It’s been a weird spring. The weather has been decent in much of the country (except Texas, of course) yet builders are not taking advantage of it and the usually hot spring market so far is sort of tepid. Inventories are being blamed and that may be true for existing/resale houses. We aren’t sure what is going on with the new home sector.
Existing home buyers did return last month, creating a rebound in sales but not a full recovery from an unexpected 7.1% loss in February. The National Association of Realtors (NAR) reported that sales grew by 5.2% for the month to a seasonally adjusted annual rate of 5.33 million units, 1.5% ahead of last year’s pace
Single-family home sales did slightly better, up 5.5% for the month, but condo/coop sales gained only 1.8% from February and are now running 6.6% behind last year.
NAR chief economist Lawrence Yun called sales “softer both at the very low and very high ends of the market because of supply limitations and affordability pressures.” At the end of March there were 1.98 million existing homes for sale, a 4.5-month supply.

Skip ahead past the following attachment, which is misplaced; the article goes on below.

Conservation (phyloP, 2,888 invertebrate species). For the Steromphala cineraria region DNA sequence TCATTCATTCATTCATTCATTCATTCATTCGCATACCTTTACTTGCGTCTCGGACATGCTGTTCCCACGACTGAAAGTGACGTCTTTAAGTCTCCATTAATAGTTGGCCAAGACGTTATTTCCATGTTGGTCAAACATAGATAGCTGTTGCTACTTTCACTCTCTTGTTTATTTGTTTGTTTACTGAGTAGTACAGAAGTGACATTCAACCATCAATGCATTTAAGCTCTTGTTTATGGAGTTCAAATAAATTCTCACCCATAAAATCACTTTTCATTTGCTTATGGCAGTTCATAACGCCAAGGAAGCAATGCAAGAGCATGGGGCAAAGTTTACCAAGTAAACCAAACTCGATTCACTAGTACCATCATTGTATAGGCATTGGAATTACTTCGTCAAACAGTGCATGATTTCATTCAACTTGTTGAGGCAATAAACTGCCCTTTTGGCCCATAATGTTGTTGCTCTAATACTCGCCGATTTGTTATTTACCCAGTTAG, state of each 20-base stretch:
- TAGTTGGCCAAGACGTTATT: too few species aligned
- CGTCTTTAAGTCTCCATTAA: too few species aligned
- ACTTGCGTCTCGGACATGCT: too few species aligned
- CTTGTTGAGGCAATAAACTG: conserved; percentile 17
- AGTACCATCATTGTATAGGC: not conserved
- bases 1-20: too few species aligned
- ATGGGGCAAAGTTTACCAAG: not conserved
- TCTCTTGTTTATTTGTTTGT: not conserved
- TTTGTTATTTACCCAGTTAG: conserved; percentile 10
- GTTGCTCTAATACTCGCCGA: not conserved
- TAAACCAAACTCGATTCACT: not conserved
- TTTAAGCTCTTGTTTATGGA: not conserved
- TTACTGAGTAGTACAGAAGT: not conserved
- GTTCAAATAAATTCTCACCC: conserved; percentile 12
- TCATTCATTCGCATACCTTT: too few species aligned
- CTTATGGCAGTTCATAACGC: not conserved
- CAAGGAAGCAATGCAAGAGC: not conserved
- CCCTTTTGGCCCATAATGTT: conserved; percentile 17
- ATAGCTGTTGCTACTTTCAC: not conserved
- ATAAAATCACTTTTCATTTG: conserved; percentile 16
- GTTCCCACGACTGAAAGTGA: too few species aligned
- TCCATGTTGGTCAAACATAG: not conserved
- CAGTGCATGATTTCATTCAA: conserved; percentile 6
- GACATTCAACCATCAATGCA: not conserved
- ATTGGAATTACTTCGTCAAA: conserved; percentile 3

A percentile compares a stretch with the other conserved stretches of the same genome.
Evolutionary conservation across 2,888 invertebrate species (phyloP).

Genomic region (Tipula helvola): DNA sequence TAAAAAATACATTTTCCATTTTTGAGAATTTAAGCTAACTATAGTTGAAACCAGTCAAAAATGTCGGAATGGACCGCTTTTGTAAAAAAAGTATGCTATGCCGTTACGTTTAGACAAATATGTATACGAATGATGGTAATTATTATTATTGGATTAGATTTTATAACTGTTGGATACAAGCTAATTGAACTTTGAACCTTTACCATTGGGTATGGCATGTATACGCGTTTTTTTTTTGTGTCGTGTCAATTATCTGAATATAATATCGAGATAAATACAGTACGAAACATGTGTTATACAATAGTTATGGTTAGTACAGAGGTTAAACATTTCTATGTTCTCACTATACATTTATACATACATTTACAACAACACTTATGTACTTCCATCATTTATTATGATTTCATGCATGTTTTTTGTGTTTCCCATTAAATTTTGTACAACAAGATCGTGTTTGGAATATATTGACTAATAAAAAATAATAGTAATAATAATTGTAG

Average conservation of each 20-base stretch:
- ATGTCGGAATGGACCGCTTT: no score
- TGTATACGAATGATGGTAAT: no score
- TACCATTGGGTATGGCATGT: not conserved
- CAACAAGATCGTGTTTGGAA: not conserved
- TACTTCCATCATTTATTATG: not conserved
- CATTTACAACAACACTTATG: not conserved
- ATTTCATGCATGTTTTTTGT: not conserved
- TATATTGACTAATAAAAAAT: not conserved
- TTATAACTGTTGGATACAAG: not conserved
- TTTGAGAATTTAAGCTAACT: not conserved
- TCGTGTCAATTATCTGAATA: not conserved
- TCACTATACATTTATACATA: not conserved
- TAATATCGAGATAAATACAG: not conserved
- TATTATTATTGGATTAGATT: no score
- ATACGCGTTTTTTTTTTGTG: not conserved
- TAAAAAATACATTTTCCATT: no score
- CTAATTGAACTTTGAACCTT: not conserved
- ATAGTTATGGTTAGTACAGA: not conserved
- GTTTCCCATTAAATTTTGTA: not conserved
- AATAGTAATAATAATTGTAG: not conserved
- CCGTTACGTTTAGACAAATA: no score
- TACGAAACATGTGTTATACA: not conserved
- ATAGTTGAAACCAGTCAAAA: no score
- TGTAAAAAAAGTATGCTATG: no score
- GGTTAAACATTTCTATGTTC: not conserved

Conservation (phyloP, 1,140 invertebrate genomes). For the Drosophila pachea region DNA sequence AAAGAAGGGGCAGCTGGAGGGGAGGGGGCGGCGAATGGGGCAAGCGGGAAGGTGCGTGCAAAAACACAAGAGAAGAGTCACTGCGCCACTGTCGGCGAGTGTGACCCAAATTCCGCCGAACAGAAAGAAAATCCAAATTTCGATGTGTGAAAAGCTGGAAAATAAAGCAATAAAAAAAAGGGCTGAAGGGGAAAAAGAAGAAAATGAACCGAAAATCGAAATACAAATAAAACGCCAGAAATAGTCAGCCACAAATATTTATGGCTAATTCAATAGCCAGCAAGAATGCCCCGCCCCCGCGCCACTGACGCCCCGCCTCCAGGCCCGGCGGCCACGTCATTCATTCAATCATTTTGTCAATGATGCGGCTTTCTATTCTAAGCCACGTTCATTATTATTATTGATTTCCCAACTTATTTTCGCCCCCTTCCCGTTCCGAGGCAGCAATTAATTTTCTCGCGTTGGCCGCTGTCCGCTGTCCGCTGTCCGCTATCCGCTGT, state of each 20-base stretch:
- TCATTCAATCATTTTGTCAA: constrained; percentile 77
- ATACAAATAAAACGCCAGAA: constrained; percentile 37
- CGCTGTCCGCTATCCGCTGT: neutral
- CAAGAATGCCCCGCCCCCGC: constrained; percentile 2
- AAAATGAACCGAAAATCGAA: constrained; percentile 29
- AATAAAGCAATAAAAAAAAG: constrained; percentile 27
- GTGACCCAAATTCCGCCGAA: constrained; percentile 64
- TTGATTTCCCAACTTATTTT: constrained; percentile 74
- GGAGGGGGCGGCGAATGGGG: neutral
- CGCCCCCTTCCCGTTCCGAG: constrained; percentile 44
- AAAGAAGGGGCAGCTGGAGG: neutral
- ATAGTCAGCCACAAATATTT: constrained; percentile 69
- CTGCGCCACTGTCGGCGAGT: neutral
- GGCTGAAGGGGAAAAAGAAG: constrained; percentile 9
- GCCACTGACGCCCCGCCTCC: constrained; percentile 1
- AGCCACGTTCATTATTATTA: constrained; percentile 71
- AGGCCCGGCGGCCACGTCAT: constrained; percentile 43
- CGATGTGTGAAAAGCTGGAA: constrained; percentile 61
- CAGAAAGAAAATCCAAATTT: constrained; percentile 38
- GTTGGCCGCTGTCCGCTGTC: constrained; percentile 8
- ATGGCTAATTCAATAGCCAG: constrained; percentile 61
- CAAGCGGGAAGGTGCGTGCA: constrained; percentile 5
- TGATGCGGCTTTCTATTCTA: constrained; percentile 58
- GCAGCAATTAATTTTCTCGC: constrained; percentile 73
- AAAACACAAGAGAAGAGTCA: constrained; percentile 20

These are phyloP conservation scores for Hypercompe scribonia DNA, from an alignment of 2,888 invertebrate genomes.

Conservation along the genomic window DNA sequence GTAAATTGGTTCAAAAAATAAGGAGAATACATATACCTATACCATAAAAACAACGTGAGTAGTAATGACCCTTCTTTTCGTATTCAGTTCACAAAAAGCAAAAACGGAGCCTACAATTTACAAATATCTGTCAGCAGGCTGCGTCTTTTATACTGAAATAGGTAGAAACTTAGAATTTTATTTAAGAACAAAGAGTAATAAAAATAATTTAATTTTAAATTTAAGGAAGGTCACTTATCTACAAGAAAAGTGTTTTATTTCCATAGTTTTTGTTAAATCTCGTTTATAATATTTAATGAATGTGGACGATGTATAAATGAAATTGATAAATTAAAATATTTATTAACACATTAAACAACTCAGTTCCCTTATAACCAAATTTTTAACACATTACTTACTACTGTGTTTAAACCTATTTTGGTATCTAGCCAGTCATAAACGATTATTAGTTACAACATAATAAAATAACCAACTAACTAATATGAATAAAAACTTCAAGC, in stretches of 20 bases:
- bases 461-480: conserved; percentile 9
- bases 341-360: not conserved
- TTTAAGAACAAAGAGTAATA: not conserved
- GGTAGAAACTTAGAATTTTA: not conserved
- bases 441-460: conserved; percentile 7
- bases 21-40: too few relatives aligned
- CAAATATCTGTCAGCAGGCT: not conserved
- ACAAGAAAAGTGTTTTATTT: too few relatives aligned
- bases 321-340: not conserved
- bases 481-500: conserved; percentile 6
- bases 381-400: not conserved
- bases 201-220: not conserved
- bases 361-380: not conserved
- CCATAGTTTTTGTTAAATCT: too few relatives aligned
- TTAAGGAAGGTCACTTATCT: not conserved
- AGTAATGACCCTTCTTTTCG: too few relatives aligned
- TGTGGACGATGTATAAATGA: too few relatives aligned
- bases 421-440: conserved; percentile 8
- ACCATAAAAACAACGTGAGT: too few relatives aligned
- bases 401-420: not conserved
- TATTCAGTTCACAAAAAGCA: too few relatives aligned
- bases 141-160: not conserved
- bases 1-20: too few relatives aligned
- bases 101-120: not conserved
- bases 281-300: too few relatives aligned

March new home sales data isn’t out yet, but February sales were down 6.1% from February 2015 with an inventory estimated at a five to six-month supply and builders have pulled back from their optimism of last fall. Their perception that buyer traffic is subpar left the National Association of Home Builders’ (NAHB’s) Housing Market Index frozen at 58 for the third month.
Whether it is a reflection of sales, builder unease or, as NAHB maintains, a shortage of labor and building lots, this week’s residential construction numbers were dismal. Building permits were down 7.7% in March on top of a 3.1% drop in February and housing starts fell by 8.8%, wiping out February’s 5.2% gain. Permits were down in all four regions but the Northeast did have a very large surge in housing starts. However, both permits and starts remain ahead of last year’s numbers–by 4.6% and 14.2% respectively.
Home price increases seem to be moderating–FHFA put the change at +0.4% in February, identical to the January gain. Interest rates also seem to have stabilized, and at a very good place. Freddie Mac’s average rate was 3.59%.
Finally, lenders have seemed to have conquered TRID. The new Truth-in-Lending Disclosure rule that went into effect in October initially caused average loan processing time to jump as underwriters and settlement agents adjusted. Now Ellie Mae reports that loan closing timelines fell in February to their lowest level in a year. Your new purchase or refi will now take only about 44 days from start to finish.